The late 18th C. marked the end of the leather bound book as vernacular culture, and the cased book radically changed the nature of bookbinders work.  Mechanization, repeatability, perfect 90 degree angles, reliance on adhesives rather than mechanical strength, interchangeability of a text and cover and the speed at which the binder had to work all came to the fore at this time. When making an in-boards binding, the craftsman has a sense of constructing or building the book, rather than simply gluing it together.  Since the text and boards are ploughed at the same time, slight deviations from 90 degrees are much more acceptable that in a case binding, where difference would be diasterous if the turnins aren’t even with the boards.  The bookbinder, previously an artisan was increasingly becoming a worker.   And he was forced to emulate machine made standards.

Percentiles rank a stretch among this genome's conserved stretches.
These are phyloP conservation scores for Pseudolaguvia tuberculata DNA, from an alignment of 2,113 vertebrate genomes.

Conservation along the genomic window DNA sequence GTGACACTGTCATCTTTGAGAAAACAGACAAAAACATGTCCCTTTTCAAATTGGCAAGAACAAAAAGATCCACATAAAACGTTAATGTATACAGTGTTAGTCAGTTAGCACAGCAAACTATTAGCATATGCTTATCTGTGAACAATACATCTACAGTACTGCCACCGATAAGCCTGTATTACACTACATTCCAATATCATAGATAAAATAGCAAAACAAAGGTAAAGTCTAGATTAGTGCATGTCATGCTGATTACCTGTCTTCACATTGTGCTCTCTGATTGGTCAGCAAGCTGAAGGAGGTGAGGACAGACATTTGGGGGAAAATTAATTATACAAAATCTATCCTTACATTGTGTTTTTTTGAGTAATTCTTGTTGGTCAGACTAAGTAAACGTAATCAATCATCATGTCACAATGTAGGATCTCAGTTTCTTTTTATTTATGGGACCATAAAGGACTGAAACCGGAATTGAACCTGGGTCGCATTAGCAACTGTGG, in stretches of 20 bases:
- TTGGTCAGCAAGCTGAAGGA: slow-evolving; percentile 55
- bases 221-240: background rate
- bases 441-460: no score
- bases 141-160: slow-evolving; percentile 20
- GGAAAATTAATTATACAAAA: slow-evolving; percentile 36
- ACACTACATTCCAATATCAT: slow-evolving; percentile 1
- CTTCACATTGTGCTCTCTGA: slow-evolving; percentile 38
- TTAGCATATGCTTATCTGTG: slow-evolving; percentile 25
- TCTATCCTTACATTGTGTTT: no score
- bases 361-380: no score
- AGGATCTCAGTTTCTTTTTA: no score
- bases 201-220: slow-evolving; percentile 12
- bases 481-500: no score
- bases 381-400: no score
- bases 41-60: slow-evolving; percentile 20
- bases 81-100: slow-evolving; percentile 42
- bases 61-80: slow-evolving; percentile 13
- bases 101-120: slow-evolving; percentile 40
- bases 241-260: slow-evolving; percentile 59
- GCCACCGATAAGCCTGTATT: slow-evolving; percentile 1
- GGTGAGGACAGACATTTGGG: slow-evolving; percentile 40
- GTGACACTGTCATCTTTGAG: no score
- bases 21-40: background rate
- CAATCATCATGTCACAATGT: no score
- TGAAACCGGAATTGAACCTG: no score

In a roundabout way, all of this points to the importance of studying the tools and machines that made books, in order to better understand small, specific historic details and larger picture- how books have informed the human experience.

 

On Sept 2, 2008 Thomas Conroy added:

I’ve been looking at early binding equipment, and some of the six or eight 1824-1836 patents for “paper cutters” listed in my write-up on the guillotine may have been for board shears rather than guillotines. It isn’t easy to find out, since the Patent Office and all its records burned in 1836. 

Click here

But the rotary board cutter was already in use by 1856, since an engraving of one appears in the edition of Pilkington’s “Artist’s Guide and Mechanic’s Own Book” that also has an early engraving of the roller backer:

Click here